As if the power figures aren’t jaw dropping enough, wait until you get a load of the accompanying specs. How does total harmonic distortion of 0.001% grab you? (Insert eye-popping emoji here.) A damping factory of over 1000 indicates complete domination over undesired cone movement and controlled deceleration too (if you’re wondering whether that’s impressive, note it’s widely agreed that humans cannot discern differences much beyond 50). Reciprocal speed and accuracy is maintained thanks to its incredible slew rate of 20V/µs; separation of 80dB ensures minimal channel bleed, something often overlooked by serious audiophiles despite them shelling out on high-end processors, to get the staging and imaging perfect. Noise and artefacts are also kept inaudible given an impressive signal-to-noise ratio of 110dB. Last but not least is its frequency response — from 10Hz at the bottom through to, um, 80kHz, so it’s good to know that besides its core market of humanoids, the Brax will be able to entertain everything from fruit bats to sperm whales… assuming you can fit them in the car once you’ve found room for the MX4.

With the performance specifications canvassed, let us now move to the physical build and the innovative technologies encompassed within. I carefully removed the bottom plate with trembling hands — I’d seen images of the fastidiously-designed internals, but nothing quite prepares you for the gorgeous topology lurking within (see the glimpse left). If ever a picture summed up amplifier circuitry perfection, this is it.

Not only are these handmade wonders packed to the hilt with some of the tightest tolerance components money can buy, they also boast some of the most advanced technology hitherto available. Featuring two separate power supplies each dedicated to its own pair of channels, the electrical odyssey starts out with no less than eight 5000µF/18V capacitors which serve to stiffen and smooth the incoming voltage before it’s shunted into twin titanic toroid-core transformers plus two storage chokes, to be stepped up to the final voltage. Additional stability can also be garnered via a separate terminal which allows for the plumbing in of a Brax power stabiliser if you so desire. Speaking of the transformers, it’s worth mentioning that these have been specially developed, employing highly-efficient core materials in order to guarantee over 1800 watts to be made available for distribution to the power caps.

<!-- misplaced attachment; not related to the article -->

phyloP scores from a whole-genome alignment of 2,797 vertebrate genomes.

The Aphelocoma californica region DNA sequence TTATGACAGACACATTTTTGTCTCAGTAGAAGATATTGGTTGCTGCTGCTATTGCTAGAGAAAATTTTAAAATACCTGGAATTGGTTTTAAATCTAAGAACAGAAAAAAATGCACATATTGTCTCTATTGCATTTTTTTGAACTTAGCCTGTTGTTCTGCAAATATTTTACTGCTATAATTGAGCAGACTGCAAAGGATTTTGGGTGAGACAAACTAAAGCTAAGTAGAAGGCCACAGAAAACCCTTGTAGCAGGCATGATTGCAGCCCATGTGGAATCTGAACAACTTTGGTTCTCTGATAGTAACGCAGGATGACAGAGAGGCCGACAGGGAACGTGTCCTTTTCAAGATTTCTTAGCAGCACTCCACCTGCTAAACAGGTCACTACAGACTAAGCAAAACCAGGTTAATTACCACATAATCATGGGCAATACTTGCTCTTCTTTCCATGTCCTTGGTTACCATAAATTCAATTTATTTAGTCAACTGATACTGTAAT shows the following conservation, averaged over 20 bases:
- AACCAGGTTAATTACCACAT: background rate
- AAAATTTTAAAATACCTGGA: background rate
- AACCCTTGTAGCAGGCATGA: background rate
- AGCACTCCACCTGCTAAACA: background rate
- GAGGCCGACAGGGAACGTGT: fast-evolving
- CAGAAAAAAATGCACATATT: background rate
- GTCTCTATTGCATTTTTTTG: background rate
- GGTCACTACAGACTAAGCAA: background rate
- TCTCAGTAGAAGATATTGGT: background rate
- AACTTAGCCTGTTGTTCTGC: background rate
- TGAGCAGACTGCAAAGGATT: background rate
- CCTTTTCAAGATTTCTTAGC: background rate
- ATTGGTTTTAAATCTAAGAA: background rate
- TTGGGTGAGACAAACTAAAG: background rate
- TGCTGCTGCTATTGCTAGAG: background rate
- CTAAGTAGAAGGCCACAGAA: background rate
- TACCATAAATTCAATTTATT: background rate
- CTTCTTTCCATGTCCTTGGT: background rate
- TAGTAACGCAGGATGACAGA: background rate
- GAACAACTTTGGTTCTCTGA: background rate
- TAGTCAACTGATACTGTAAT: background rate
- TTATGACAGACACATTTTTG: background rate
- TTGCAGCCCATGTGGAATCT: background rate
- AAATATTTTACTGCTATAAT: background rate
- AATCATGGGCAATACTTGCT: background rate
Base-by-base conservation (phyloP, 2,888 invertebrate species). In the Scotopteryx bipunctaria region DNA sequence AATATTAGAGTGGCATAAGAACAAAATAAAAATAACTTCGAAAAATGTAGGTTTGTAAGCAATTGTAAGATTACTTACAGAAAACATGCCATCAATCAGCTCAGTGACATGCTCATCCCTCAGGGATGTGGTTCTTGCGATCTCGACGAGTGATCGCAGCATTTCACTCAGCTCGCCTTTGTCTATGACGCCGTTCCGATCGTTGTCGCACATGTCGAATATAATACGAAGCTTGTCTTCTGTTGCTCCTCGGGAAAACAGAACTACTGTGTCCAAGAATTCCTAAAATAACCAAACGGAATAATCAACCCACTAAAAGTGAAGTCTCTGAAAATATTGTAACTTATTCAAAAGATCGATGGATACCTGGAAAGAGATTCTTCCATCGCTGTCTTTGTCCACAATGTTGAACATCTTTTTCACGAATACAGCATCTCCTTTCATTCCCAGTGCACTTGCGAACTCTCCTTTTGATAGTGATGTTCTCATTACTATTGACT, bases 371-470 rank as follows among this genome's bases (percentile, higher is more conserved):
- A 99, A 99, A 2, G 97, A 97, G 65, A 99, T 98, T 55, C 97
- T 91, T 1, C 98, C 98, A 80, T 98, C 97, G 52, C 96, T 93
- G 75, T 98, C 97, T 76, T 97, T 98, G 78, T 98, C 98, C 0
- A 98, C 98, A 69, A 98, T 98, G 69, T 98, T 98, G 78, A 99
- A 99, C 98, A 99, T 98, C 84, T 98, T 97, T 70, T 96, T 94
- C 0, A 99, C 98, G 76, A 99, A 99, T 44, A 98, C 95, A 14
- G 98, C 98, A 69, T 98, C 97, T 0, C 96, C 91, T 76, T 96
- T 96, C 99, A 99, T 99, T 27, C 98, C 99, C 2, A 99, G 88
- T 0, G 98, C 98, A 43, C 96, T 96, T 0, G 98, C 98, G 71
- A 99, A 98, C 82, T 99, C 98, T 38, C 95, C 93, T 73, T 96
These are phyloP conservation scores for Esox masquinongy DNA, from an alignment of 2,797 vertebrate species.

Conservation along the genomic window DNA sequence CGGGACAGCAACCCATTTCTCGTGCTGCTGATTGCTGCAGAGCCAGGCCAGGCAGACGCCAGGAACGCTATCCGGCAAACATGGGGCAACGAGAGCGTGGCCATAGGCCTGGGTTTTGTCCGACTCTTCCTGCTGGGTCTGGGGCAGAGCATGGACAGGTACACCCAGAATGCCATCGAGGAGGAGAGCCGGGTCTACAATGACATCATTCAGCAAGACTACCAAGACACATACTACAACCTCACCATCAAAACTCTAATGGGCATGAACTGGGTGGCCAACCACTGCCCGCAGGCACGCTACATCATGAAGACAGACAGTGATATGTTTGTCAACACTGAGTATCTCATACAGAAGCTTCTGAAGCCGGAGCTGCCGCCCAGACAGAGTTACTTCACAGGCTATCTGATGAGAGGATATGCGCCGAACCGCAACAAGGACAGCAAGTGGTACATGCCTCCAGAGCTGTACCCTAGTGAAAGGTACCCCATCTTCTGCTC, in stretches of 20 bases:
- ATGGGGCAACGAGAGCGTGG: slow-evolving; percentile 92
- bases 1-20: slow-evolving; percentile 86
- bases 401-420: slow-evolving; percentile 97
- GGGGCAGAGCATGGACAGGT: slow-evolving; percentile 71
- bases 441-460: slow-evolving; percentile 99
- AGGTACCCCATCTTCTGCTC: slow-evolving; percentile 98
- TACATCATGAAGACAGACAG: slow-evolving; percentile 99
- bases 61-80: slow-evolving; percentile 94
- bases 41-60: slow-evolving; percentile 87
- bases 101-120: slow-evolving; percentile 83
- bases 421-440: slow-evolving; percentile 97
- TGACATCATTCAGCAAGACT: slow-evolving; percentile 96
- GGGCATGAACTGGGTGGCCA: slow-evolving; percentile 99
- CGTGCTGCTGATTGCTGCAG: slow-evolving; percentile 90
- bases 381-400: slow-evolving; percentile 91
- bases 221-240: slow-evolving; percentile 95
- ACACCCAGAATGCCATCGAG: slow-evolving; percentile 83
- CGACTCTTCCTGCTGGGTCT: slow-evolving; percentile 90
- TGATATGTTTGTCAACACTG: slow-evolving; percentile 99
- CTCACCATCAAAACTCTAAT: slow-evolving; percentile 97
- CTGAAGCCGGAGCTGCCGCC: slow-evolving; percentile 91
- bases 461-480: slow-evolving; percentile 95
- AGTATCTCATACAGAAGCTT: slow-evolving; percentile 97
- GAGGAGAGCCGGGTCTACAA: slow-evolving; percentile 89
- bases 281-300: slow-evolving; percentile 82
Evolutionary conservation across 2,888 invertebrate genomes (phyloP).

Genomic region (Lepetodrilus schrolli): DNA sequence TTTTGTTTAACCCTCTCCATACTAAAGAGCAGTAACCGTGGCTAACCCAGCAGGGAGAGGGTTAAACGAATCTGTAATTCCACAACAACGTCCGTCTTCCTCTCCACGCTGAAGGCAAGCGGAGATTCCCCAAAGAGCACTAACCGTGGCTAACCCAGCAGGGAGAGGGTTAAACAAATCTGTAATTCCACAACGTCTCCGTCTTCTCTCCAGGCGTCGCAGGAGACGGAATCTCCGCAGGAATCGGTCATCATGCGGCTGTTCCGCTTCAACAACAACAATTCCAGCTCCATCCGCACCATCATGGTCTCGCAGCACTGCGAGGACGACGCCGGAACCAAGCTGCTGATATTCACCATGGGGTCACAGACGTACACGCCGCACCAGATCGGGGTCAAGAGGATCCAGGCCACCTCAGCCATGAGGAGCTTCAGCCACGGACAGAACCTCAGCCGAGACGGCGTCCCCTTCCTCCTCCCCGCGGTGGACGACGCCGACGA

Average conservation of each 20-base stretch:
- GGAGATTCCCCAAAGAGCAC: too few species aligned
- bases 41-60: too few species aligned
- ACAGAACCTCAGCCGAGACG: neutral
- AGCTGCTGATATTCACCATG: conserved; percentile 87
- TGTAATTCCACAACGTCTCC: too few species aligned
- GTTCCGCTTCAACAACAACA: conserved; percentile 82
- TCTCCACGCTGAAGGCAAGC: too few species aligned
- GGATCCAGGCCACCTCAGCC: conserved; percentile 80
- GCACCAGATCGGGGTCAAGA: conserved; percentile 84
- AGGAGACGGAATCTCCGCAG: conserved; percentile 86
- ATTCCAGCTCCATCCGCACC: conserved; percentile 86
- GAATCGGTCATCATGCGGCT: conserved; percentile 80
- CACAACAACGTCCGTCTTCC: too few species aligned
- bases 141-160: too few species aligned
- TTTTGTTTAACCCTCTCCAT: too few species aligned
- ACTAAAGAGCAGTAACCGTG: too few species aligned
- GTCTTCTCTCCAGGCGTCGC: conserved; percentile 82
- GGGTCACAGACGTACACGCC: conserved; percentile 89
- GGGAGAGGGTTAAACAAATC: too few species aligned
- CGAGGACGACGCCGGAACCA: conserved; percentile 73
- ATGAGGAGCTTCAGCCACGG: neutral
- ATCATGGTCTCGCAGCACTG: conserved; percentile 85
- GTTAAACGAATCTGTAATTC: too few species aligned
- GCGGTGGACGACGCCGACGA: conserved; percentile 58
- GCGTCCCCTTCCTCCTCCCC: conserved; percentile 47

So far as power storage is concerned, Brax has seen fit to include no fewer than eight 3300µF/100V power capacitors (total capacity 26,400µF, thanks very much), ample for handling any impulse load presented to the power supply. And with such enormous power on tap, delivery is equally stupendous, with twelve 200-ampere high-grade transistors in addition to 32 hand-selected high-end MOSFETs clamped in arrays below the lateral circuit boards. This is not just haphazardly set in motion, either — the amplifier and power supply are processor controlled, ensuring everything stays operating within predetermined parameters.

In its search for that extraordinarily low-noise performance, Brax has omitted signal manipulators altogether, aside from the gain controls. There’s no crossover controls, no phase control, no bass boost — nothing. Just raw clean power. This is a phenomenon not uncommon when talking serious high-end amplification whether it be in the car or the home — if you need signal processing, do it elsewhere; the amplifier amplifies, and only amplifies (remember Stewart Hegeman’s definition of an amplifier: ‘a straight wire with gain’). To further highlight the absolute sound perspective, the MX4 features a BurrBrown 24-bit DA converter behind its twin Toslink optical digital inputs, so it can accept a fully processed digital signal from the Brax processor, upon which point it can perform the conversion to analogue in-house.